Start of a ‘Renaissance’
The Renaissance 2010 plan was first announced at the Commercial Club of Chicago amidst massive public housing closures. It was easy for community residents to see it as more about political and business interests than school reform.
“It was clear that our neighborhood had been targeted for massive school closings … because of gentrification,” said Jay Travis, executive director of the Kenwood Oakland Community Organization in the Mid-South region, the area hardest hit by school closings. “It didn’t have anything to do with school improvement.”
A report from the Consortium for Chicago School Research (CCSR) confirmed community accusations that students displaced by closings often ended up in similar or even lower-performing schools under Renaissance 2010. Meanwhile, new schools have not delivered promised results in terms of student achievement.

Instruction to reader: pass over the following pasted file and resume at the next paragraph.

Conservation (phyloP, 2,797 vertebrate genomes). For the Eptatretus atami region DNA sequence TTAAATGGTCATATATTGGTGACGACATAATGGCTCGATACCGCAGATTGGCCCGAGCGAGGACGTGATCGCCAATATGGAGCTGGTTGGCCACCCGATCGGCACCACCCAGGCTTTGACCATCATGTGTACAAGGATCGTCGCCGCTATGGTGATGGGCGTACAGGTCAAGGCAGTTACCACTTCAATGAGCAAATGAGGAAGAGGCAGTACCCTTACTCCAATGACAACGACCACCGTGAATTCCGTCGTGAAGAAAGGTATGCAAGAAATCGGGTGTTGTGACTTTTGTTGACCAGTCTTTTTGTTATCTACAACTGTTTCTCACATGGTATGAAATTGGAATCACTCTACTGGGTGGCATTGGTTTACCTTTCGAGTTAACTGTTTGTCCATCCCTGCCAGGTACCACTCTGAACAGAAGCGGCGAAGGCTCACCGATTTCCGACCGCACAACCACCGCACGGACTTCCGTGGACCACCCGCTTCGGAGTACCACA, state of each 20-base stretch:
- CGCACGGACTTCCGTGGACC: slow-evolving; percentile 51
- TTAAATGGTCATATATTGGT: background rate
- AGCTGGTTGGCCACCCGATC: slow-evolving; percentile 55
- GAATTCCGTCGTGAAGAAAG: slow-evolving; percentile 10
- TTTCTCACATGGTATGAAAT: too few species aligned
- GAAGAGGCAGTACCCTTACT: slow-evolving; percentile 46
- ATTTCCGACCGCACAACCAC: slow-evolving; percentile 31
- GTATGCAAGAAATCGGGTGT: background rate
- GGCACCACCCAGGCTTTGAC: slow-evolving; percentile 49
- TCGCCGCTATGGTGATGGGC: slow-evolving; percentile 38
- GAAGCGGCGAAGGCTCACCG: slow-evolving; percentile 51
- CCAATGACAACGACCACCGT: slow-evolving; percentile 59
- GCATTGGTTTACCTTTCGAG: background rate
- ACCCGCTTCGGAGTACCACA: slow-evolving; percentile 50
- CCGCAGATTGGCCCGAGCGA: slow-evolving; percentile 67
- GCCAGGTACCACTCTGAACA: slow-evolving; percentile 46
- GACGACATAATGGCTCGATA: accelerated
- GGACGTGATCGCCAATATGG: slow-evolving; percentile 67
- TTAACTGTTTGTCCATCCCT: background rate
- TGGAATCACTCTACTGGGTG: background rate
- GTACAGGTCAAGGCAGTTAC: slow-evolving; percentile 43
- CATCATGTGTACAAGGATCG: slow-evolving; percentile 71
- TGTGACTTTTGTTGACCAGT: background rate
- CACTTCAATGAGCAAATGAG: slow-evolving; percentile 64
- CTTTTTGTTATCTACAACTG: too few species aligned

A January analysis by the Chicago Tribune showed that state test scores from Renaissance 2010 elementary schools were no different than those of neighborhood schools, and that passing rates on state tests in Renaissance 2010 high schools were even lower than the district average.
Faced with a community backlash and lack of positive data from the new schools, CPS has pulled back from school closings. In the newest “turnaround” model, children are allowed to remain in the same schools, but the adult staff is replaced – down to the last lunchroom worker.
The latest round
Right now there are only 10 official turnaround schools in CPS, all of which are run either by the Office of School Turnarounds at the district or the Academy of Urban School Leadership (AUSL), a nonprofit partner that specializes in teacher training.